The war in Ukraine and the subsequent steep rise in oil prices has turned the tide of public sentiment as an industry-sponsored survey finds a majority of voters in Colorado, a state which recently passed the strictest drilling setbacks in the US, now support increased domestic oil and gas drilling.
The survey, conducted by Morning Consult on behalf of the American Petroleum Institute, an industry trade group, polled hundreds of registered voters of all stripes in eight US states. It found 85% believe producing more natural gas and oil in the US could help lower energy costs for American consumers and small businesses, while 84% agreed “producing natural gas and oil here in the US helps make our country and allies more secure against actions by other countries such as Russia.”
More than 80% of Democrats and 88% of Republicans agreed with the above questions posed, which represented a retreat from the polarization so commonplace in US politics.
Among Colorado voters specifically, the survey found about 80% agreed domestic oil and gas production could help make the US more secure against actions by Russia and other countries, bolster international standing and national security and help lower energy prices. The results held regardless of the voters’ party affiliation.
“Energy isn’t a partisan issue,” said Dan Haley, CEO of the Colorado Oil and Gas Association. “It’s a people issue, and people are feeling it at the pump and in their home heating bills right now.”
The Colorado Oil & Gas Conservation Commission overhauled its rules in 2020 following passage of Senate Bill 181. New drilling permits must provide 2,000 feet from wells to occupied structures such as homes, schools and businesses. They are the longest setbacks in the US outside of states such as New York and Maryland that have placed outright bans on hydraulic fracturing. However, operators can negotiate with landowners and residents to receive consent to drill closer in certain situations.
The rules took effect January 2021. It was several months before the COGCC issued its first permits under the more stringent regulations. Operators held about 2,600 drilling permits in hand before the rules were activated, according to COGCC data.
The issuance of permits has slowed since the rules took effect. On March 10, the COGCC voted against a 33-well drilling project by Occidental Petroleum that spread across two pads in the town of Firestone, located north of Denver in the Denver-Julesburg Basin.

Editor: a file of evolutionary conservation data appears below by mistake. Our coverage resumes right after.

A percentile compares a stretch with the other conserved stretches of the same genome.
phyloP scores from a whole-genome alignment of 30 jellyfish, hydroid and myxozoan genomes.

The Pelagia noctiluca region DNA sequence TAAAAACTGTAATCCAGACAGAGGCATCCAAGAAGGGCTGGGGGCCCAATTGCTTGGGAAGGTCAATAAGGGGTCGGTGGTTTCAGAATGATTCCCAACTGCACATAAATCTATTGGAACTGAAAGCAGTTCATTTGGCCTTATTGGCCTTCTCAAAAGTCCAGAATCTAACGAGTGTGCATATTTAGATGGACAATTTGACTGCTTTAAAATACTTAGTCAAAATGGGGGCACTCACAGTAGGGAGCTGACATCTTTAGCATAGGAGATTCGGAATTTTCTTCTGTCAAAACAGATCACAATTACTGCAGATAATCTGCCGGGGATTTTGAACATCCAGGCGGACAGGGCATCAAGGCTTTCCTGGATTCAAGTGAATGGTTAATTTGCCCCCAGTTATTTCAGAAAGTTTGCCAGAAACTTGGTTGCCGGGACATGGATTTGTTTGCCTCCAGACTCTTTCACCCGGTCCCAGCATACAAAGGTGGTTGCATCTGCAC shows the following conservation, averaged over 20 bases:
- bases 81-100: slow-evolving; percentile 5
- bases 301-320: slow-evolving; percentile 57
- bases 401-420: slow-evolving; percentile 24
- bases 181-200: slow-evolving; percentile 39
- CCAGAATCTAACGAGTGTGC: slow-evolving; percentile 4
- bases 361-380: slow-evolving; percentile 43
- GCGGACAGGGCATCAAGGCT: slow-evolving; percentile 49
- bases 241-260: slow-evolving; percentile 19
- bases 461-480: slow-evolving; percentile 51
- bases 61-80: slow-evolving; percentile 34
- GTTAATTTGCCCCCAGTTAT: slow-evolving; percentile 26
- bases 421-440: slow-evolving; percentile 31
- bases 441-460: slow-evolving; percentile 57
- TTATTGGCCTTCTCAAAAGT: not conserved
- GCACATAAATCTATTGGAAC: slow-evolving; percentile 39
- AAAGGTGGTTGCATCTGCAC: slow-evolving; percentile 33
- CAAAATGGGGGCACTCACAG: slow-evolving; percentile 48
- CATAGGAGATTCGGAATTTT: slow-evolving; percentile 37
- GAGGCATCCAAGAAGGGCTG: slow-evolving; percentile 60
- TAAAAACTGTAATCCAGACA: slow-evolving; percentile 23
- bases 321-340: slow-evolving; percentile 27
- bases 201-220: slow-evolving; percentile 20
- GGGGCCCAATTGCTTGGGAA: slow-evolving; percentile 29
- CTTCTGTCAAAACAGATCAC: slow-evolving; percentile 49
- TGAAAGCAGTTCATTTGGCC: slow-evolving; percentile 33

The COGCC found issue with the larger of the two well pads, concluding the company failed to convince most commissioners it did all it could to avoid siting the wells so close to homes.
“I don’t think the avoid concept was met,” said COGCC Chairman Jeff Robbins at the hearing.
“In a time of geopolitical instability, skyrocketing energy prices and seemingly unchecked inflation, Colorado and the United States need more natural gas and oil, not less,” said Lynn Granger, executive director of the Colorado API. “We’re not saying roll back regulations or anything like that. We need to get permits out the door.”
Oil and gas production in the DJ Basin has failed to approach pre-COVID-19 levels, according to data by S&P Global Commodity Insights. Crude production topped 600,000 b/d in late 2019. It is averaging 464,000 b/d month to date. Under the current drilling regimen, it is not projected to top 500,000 until at least the second half of 2023.
Gas production in the play averaged more than 2.5 Bcf/d during the first quarter of 2020, which was an all-time high for the play. Currently at 2.2 Bcf/d, it is projected to surpass 2.5 Bcf/d in late 2023.
Meanwhile, neighboring basins such as the Permian and Williston’s associated gas production has already met or surpassed pre-COVID levels.S&P Global estimates dislocated Russian exports will cause crude production shut-ins of 2.8 million b/d from late March through May. Thereafter, existing sanctions will remain in place under all the most likely military outcomes, but a best-case diplomatic resolution would create an easier path to redirecting cargoes and facilitating legal purchases. Conversely, worsening conditions could trigger explicit restrictions on exports to Europe, or even secondary US sanctions.Source: Platts